Stepmom Caitlin McKitterick shares her advice for soon-to-be stepparents of little ones.
So, you’re expecting a toddler? Congratulations!
This most likely means you’ve committed to spending your life with a partner who already has a child between the ages of two and four.
You are about to embark on one of the most challenging, yet beautiful rides of your life!
As a childless stepmom to a four-year-old boy, I must warn you that toddler parenting not for the faint of heart. It will not always look like the charming afternoon playdates you had early on.
Shortly after moving in with my husband and his son, I turned to Google, desperately searching “how to stepparent a toddler.”
I found tons of advice on how to de-escalate tantrums, how to raise emotionally intelligent preschoolers, tips for time-outs, and potty-training essentials. But no advice on how to do these things with a small child you’ve only known for a few months. A child who doesn’t love you or trust you yet and who has no connection to you from birth.
The bulk of stepparenting advice that exists tends to focus on older children and teenagers, such as:
Step back from disciplining. But what if they’re still learning right from wrong, and safe from unsafe, and you have to correct certain behaviors in the moment?
Talk to them about their interests. Okay, but what if they are not verbal yet?
Give them their space and let them come to you. But this goes against all the research on how to develop secure attachment with a toddler as one of their primary caregivers.
For the past two years, I’ve learned how to stepparent through trial and error with incredible support from my husband. If you’re a soon-to-be stepmom to a child under four, here are some of the things you can expect from your new role.
Expect To Master the Ins & Outs of Baby Gear
If you’ve ever tried to open a stroller for the first time, then you know you could get a kid to eat a bowl of broccoli faster. YouTube will become your best friend during the times you’re alone and trying to open or close the stroller, install the car seat, or attach the high chair tray. As stepmoms, we don’t get a baby shower and the opportunity to practice using the gear for months before our children arrive, so be sure to practice before your solo debut. There is nothing worse than a screaming baby who is stuck in a car seat you can’t unbuckle.
Expect To Change Diapers & Take Part In Potty Training
Unfortunately for stepmoms to toddlers, there are no prenatal classes to teach us how to change diapers or potty train. After putting on several diapers backwards, followed by an inflated baby-butt situation in the pool because I had absolutely NO idea there were separate diapers for swimming, I finally asked my husband for help. Don’t pretend like you know everything! Reach out for support when you need it!
Expect To Be Involved In Discipline
Many stepparenting coaches advise stepmoms to step back when it comes to discipline, but that’s not so easy when you’re co-parenting a toddler. Two-year-olds are immersed in discovering the world around them, and it is our job as adults to teach them what is safe and unsafe. Their brains also lack emotional and impulse regulation. Immediate consequences are necessary to teach them when behavior is inappropriate. We can’t delay consequences for biting, hitting, or throwing. As a stepmom to a child under 4, expect to naturally develop a disciplinary role.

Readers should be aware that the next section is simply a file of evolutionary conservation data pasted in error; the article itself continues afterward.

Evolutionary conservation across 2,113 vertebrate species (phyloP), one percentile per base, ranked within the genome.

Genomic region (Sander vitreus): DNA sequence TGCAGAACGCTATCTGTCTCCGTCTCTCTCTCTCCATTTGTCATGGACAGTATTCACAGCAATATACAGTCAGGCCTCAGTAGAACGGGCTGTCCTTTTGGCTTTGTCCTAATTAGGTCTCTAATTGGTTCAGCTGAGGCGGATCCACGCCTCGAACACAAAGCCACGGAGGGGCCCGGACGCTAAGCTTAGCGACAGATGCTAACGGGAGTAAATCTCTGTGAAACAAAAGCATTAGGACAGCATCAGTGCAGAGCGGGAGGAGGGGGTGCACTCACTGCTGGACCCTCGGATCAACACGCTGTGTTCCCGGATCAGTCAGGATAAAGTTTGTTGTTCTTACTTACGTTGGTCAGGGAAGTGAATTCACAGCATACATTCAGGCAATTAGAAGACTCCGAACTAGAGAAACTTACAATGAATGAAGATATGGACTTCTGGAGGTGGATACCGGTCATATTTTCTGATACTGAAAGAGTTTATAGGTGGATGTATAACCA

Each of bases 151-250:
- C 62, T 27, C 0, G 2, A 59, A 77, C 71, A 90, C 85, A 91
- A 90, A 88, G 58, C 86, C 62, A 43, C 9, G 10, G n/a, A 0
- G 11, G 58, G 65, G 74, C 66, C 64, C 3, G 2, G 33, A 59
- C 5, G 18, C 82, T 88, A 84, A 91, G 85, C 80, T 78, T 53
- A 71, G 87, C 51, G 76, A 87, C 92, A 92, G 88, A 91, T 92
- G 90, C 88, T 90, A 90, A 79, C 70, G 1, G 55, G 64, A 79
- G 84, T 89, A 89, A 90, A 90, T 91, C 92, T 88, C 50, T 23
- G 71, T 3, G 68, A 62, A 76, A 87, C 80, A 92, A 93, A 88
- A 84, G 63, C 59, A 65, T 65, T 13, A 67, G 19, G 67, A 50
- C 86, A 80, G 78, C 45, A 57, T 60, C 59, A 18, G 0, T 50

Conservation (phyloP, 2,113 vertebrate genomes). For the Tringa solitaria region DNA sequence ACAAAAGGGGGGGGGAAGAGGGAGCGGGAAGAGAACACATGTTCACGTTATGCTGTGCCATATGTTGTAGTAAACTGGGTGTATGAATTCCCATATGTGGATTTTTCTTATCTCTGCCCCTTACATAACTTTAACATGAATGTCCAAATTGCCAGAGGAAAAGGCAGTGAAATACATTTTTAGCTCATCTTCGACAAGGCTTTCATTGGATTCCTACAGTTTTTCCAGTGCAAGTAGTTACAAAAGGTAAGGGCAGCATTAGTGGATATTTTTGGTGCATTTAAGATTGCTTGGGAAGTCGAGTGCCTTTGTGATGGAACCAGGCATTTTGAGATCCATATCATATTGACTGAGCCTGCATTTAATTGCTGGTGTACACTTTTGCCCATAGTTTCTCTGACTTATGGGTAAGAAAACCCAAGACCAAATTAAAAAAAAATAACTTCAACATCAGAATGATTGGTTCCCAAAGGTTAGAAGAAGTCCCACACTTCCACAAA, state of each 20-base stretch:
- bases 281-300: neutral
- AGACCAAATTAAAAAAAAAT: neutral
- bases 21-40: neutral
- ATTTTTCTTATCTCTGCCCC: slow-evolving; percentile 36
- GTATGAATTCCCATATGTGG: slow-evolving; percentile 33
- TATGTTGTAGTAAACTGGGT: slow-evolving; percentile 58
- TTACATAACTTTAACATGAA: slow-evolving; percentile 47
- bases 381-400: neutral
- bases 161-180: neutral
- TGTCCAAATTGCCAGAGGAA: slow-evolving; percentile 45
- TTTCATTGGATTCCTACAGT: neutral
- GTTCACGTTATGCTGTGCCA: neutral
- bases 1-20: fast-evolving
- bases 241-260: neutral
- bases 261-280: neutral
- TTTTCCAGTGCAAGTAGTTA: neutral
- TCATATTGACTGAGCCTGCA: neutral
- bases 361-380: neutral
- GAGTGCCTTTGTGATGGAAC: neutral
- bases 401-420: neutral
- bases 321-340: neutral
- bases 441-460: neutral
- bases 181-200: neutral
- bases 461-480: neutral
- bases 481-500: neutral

Expect To Interact With The Biological Mother
If your child’s biological mother is in the picture, she will probably want to meet you, which is 100% expected and understandable! Since routine is so important for a child at this age, especially one who is going back and forth between two homes, expect for your partner to be in regular communication with their ex. You will probably interact with her more than you would if you had older stepchildren, so you may need to set some boundaries with your partner in terms of how your co-parenting dynamic will look.
Expect A Disruption In Your Sleep Routines
Your stepchild may not be fully sleep trained yet. Be prepared for 2 AM nightmares, 5:30 AM weekend wake-up calls, and nights before a big day at work where you are up all night with a sick child. These moments will be a part of your new normal and the ones you reference when someone tries to tell you that you’re not a “real” parent. Don’t listen to them. Stepparenting is parenting. The dark circles under your eyes prove it.
Expect To Form An Unbreakable Bond With Your Stepchild Who Will Not Remember Life Before You!
I am so grateful that I came into my stepson’s life when I did. I would take those diaper-malfunction, mall-tantrum, car-seat struggle moments over anything else. I am thankful he will always have memories of us that date back as far as the ones with his biological parents, and that we will always share our own special unbreakable bond.
Caitlin McKitterick is a Canadian-based teacher, wife and stepmom of a four year old boy. On her blog www.bubblytobedtimestories.com, you will find the ramblings of a bachelorette-turned-stepmom on how she strives to live a balanced, inspired and fulfilled life amidst the chaos of a blended family.